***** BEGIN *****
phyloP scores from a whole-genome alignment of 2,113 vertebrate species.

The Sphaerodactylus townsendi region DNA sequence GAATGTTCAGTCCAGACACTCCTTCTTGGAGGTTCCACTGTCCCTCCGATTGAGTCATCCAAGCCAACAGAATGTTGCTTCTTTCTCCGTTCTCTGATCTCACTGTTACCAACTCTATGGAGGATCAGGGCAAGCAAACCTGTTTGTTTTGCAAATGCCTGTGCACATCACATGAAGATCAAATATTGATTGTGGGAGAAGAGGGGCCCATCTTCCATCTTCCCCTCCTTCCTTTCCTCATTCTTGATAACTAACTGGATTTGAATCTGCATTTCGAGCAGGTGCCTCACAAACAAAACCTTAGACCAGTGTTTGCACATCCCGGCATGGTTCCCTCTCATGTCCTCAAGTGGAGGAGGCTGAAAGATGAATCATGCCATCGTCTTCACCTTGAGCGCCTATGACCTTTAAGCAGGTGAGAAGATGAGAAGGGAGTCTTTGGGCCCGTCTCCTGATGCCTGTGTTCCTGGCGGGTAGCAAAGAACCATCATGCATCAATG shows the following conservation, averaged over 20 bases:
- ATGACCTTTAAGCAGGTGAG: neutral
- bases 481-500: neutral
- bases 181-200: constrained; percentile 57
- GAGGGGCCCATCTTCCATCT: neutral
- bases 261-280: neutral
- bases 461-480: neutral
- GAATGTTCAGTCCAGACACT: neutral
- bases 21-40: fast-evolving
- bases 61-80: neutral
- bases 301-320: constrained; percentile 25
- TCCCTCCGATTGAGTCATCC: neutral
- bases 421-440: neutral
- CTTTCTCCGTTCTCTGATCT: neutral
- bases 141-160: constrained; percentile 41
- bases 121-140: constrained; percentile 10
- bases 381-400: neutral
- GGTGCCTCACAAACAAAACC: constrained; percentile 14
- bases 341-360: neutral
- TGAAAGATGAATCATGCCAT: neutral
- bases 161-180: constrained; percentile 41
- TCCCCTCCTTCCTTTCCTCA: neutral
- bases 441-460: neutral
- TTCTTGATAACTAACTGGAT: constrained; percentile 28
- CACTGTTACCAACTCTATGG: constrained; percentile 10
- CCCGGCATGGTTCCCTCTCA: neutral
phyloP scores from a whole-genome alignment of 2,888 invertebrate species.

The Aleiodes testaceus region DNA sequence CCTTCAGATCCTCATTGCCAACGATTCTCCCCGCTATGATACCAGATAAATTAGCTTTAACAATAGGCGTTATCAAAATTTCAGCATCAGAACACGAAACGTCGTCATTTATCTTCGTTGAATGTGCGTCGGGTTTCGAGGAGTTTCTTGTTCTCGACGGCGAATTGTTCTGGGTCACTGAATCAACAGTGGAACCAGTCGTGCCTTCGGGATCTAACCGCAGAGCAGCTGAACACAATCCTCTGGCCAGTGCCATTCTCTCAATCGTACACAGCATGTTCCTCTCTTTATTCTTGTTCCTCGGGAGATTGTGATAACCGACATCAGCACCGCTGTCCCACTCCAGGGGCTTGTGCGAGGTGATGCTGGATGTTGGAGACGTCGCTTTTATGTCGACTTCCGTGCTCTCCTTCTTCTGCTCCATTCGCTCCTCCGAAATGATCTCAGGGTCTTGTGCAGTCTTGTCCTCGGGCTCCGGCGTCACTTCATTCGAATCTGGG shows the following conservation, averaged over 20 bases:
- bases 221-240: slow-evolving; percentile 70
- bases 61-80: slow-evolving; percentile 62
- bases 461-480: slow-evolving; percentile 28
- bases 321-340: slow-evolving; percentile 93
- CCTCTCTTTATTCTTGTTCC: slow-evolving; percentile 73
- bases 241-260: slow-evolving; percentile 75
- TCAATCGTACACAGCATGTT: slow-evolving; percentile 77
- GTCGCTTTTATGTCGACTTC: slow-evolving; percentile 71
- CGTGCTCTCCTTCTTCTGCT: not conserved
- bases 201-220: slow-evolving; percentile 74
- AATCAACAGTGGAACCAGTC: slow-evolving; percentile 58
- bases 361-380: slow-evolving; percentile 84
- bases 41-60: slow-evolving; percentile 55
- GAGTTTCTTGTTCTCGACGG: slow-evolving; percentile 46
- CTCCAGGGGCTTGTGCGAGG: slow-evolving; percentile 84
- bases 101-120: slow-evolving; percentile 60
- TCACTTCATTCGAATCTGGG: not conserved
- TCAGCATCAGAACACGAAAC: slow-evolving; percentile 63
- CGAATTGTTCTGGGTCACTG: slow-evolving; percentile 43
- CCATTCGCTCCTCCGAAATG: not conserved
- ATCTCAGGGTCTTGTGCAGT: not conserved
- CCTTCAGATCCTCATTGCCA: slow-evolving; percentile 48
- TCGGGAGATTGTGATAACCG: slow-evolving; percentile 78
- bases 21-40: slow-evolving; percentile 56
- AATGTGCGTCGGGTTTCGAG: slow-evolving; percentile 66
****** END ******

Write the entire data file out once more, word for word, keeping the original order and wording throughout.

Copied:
phyloP scores from a whole-genome alignment of 2,113 vertebrate species.

The Sphaerodactylus townsendi region DNA sequence GAATGTTCAGTCCAGACACTCCTTCTTGGAGGTTCCACTGTCCCTCCGATTGAGTCATCCAAGCCAACAGAATGTTGCTTCTTTCTCCGTTCTCTGATCTCACTGTTACCAACTCTATGGAGGATCAGGGCAAGCAAACCTGTTTGTTTTGCAAATGCCTGTGCACATCACATGAAGATCAAATATTGATTGTGGGAGAAGAGGGGCCCATCTTCCATCTTCCCCTCCTTCCTTTCCTCATTCTTGATAACTAACTGGATTTGAATCTGCATTTCGAGCAGGTGCCTCACAAACAAAACCTTAGACCAGTGTTTGCACATCCCGGCATGGTTCCCTCTCATGTCCTCAAGTGGAGGAGGCTGAAAGATGAATCATGCCATCGTCTTCACCTTGAGCGCCTATGACCTTTAAGCAGGTGAGAAGATGAGAAGGGAGTCTTTGGGCCCGTCTCCTGATGCCTGTGTTCCTGGCGGGTAGCAAAGAACCATCATGCATCAATG shows the following conservation, averaged over 20 bases:
- ATGACCTTTAAGCAGGTGAG: neutral
- bases 481-500: neutral
- bases 181-200: constrained; percentile 57
- GAGGGGCCCATCTTCCATCT: neutral
- bases 261-280: neutral
- bases 461-480: neutral
- GAATGTTCAGTCCAGACACT: neutral
- bases 21-40: fast-evolving
- bases 61-80: neutral
- bases 301-320: constrained; percentile 25
- TCCCTCCGATTGAGTCATCC: neutral
- bases 421-440: neutral
- CTTTCTCCGTTCTCTGATCT: neutral
- bases 141-160: constrained; percentile 41
- bases 121-140: constrained; percentile 10
- bases 381-400: neutral
- GGTGCCTCACAAACAAAACC: constrained; percentile 14
- bases 341-360: neutral
- TGAAAGATGAATCATGCCAT: neutral
- bases 161-180: constrained; percentile 41
- TCCCCTCCTTCCTTTCCTCA: neutral
- bases 441-460: neutral
- TTCTTGATAACTAACTGGAT: constrained; percentile 28
- CACTGTTACCAACTCTATGG: constrained; percentile 10
- CCCGGCATGGTTCCCTCTCA: neutral
phyloP scores from a whole-genome alignment of 2,888 invertebrate species.

The Aleiodes testaceus region DNA sequence CCTTCAGATCCTCATTGCCAACGATTCTCCCCGCTATGATACCAGATAAATTAGCTTTAACAATAGGCGTTATCAAAATTTCAGCATCAGAACACGAAACGTCGTCATTTATCTTCGTTGAATGTGCGTCGGGTTTCGAGGAGTTTCTTGTTCTCGACGGCGAATTGTTCTGGGTCACTGAATCAACAGTGGAACCAGTCGTGCCTTCGGGATCTAACCGCAGAGCAGCTGAACACAATCCTCTGGCCAGTGCCATTCTCTCAATCGTACACAGCATGTTCCTCTCTTTATTCTTGTTCCTCGGGAGATTGTGATAACCGACATCAGCACCGCTGTCCCACTCCAGGGGCTTGTGCGAGGTGATGCTGGATGTTGGAGACGTCGCTTTTATGTCGACTTCCGTGCTCTCCTTCTTCTGCTCCATTCGCTCCTCCGAAATGATCTCAGGGTCTTGTGCAGTCTTGTCCTCGGGCTCCGGCGTCACTTCATTCGAATCTGGG shows the following conservation, averaged over 20 bases:
- bases 221-240: slow-evolving; percentile 70
- bases 61-80: slow-evolving; percentile 62
- bases 461-480: slow-evolving; percentile 28
- bases 321-340: slow-evolving; percentile 93
- CCTCTCTTTATTCTTGTTCC: slow-evolving; percentile 73
- bases 241-260: slow-evolving; percentile 75
- TCAATCGTACACAGCATGTT: slow-evolving; percentile 77
- GTCGCTTTTATGTCGACTTC: slow-evolving; percentile 71
- CGTGCTCTCCTTCTTCTGCT: not conserved
- bases 201-220: slow-evolving; percentile 74
- AATCAACAGTGGAACCAGTC: slow-evolving; percentile 58
- bases 361-380: slow-evolving; percentile 84
- bases 41-60: slow-evolving; percentile 55
- GAGTTTCTTGTTCTCGACGG: slow-evolving; percentile 46
- CTCCAGGGGCTTGTGCGAGG: slow-evolving; percentile 84
- bases 101-120: slow-evolving; percentile 60
- TCACTTCATTCGAATCTGGG: not conserved
- TCAGCATCAGAACACGAAAC: slow-evolving; percentile 63
- CGAATTGTTCTGGGTCACTG: slow-evolving; percentile 43
- CCATTCGCTCCTCCGAAATG: not conserved
- ATCTCAGGGTCTTGTGCAGT: not conserved
- CCTTCAGATCCTCATTGCCA: slow-evolving; percentile 48
- TCGGGAGATTGTGATAACCG: slow-evolving; percentile 78
- bases 21-40: slow-evolving; percentile 56
- AATGTGCGTCGGGTTTCGAG: slow-evolving; percentile 66